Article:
I think that too often, it’s easy to reduce D&C Section 89 to the ‘strong drinks’, ‘hot drinks’, and tobacco. That’s why it’s good to revisit it regularly, and see what God has actually revealed about taking care of our bodies.
These instructions can be best understood within the larger context of (a) the purposes of mortal life, (b) how the Lord has commanded that the resources of the earth be used, and (c) the right way to regard life (of all kinds).
We know that gaining a physical body is an essential part of mortal life. It allows us to experience things we couldn’t otherwise, and in a way that is different to life as a spirit. How we respond to the desires of our bodies, and inviting the influence of the Holy Spirit to change those desires into holy ones, is an important part of our testing here. So the state of our physical bodies is vital to our mission, and anything God reveals about how to take care of them will help us succeed in it.
How does the Lord want us to use the creations of this earth? What we take into our bodies has repercussions far beyond how we feel physically; a lot of the time, many people probably don’t even consider them. It’s about more than just what we eat or drink, but is part of how we treat all of God’s creations (including our own bodies). Let’s see what the Lord has to say about it.
For it is expedient that I, the Lord, should make every man accountable, as a steward over earthly blessings, which I have made and prepared for my creatures.
I, the Lord, stretched out the heavens, and built the earth, my very handiwork; and all things therein are mine.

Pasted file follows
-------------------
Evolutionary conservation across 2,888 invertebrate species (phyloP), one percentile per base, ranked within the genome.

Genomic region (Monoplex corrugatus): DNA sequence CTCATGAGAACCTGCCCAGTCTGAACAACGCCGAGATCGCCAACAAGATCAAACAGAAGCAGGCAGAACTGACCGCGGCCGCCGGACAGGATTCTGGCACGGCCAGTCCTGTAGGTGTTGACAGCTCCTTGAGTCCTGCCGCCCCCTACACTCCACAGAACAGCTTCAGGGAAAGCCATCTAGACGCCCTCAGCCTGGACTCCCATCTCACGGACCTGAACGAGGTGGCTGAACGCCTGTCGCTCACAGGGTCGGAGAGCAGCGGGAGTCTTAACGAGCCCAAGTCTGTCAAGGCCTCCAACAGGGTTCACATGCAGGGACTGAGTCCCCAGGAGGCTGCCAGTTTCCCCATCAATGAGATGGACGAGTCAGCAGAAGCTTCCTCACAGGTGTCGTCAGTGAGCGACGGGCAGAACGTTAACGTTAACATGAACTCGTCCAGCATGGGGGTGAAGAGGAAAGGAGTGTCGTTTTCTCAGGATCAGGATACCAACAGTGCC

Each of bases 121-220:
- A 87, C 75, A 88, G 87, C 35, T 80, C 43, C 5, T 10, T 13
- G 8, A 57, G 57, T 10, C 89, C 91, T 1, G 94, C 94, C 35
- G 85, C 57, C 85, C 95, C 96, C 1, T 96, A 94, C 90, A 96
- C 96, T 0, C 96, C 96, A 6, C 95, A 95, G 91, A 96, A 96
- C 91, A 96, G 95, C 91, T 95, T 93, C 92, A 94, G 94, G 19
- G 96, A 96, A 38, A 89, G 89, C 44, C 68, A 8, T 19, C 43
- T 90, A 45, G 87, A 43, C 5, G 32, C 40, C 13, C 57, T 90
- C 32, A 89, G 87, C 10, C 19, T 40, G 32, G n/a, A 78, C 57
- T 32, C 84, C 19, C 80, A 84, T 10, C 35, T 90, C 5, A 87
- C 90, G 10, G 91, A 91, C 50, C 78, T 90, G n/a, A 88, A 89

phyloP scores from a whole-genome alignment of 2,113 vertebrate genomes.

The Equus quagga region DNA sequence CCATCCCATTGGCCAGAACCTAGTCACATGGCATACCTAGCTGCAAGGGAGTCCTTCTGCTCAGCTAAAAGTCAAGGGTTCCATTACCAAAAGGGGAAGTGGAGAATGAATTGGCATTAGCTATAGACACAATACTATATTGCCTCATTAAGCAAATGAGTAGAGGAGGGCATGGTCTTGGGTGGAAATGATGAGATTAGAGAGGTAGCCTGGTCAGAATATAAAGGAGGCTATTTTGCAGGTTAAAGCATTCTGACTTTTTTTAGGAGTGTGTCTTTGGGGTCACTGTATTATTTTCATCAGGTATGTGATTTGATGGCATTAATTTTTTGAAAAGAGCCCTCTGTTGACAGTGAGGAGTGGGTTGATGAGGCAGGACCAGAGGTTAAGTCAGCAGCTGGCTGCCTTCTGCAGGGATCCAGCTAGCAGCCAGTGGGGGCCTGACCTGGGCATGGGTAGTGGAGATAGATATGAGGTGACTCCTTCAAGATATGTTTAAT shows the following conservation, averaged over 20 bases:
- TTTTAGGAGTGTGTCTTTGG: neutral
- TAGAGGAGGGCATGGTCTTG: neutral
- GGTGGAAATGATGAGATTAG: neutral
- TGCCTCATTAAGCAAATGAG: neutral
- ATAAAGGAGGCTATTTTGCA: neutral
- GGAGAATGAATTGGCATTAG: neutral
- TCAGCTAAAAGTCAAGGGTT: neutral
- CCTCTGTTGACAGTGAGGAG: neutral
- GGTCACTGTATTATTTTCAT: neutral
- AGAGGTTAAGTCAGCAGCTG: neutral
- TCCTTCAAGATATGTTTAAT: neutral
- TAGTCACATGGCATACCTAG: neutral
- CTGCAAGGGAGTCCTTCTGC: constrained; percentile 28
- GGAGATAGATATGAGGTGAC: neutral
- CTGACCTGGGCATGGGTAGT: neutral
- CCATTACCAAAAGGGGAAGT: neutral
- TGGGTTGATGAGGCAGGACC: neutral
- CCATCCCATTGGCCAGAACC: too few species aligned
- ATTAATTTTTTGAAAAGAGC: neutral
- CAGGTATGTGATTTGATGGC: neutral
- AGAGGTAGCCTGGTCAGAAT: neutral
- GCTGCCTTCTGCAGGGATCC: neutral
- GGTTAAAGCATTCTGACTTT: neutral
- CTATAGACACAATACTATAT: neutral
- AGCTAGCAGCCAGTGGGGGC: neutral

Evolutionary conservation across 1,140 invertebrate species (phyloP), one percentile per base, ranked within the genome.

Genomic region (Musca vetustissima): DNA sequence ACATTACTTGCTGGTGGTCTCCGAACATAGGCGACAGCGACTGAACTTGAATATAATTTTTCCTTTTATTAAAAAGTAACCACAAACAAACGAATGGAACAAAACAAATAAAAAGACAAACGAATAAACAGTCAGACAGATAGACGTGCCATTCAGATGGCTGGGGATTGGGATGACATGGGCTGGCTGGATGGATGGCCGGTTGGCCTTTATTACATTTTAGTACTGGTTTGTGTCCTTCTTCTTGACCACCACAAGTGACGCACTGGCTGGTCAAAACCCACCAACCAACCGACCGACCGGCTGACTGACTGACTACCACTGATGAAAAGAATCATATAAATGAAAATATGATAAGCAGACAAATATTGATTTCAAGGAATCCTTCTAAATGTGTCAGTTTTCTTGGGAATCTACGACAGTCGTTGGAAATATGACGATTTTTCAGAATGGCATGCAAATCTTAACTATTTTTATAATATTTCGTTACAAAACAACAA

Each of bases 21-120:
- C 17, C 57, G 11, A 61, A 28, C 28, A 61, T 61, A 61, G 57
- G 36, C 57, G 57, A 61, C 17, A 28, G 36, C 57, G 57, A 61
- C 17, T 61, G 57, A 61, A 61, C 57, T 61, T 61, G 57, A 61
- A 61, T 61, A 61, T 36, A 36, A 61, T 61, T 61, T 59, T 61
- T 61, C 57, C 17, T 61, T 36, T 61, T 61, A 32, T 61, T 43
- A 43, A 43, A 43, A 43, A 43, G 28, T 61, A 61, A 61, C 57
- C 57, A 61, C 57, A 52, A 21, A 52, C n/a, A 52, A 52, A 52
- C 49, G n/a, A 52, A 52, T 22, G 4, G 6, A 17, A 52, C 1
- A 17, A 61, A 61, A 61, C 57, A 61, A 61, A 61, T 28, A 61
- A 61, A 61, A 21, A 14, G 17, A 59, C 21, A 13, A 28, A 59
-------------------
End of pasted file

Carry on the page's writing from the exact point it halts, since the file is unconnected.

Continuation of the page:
And it is my purpose to provide for my saints, for all things are mine.
But it must needs be done in mine own way; and behold this is the way that I, the Lord, have decreed to provide for my saints….
For the earth is full, and there is enough and to spare; yea, I prepared all things, and have given unto the children of men to be agents unto themselves.Doctrine and Covenants, 104:13-17
And verily, … it is required of the Lord, at the hand of every steward, to render an account of his stewardship, both in time and in eternity.Doctrine and Covenants, 72:3
And inasmuch as ye do these things with thanksgiving, with cheerful hearts and countenances, … Verily I say, that inasmuch as ye do this, the fulness of the earth is yours, the beasts of the field and the fowls of the air, and that which climbeth upon the trees and walketh upon the earth;
Yea, and the herb (plants), and the good things which come of the earth, whether for food or for raiment, or for houses, or for barns, or for orchards, or for gardens…
Yea, all things which come of the earth, in the season thereof, are made for the benefit and use of man, both to please the eye and to gladden the heart;
Yea, for food and for raiment, for taste and for smell, to strengthen the body and enliven the soul.
And it pleaseth God that he hath given all these things unto man; for unto this end were they made to be used, with judgement, not to excess, neither by extortion.Doctrine and Covenants, 59:15-20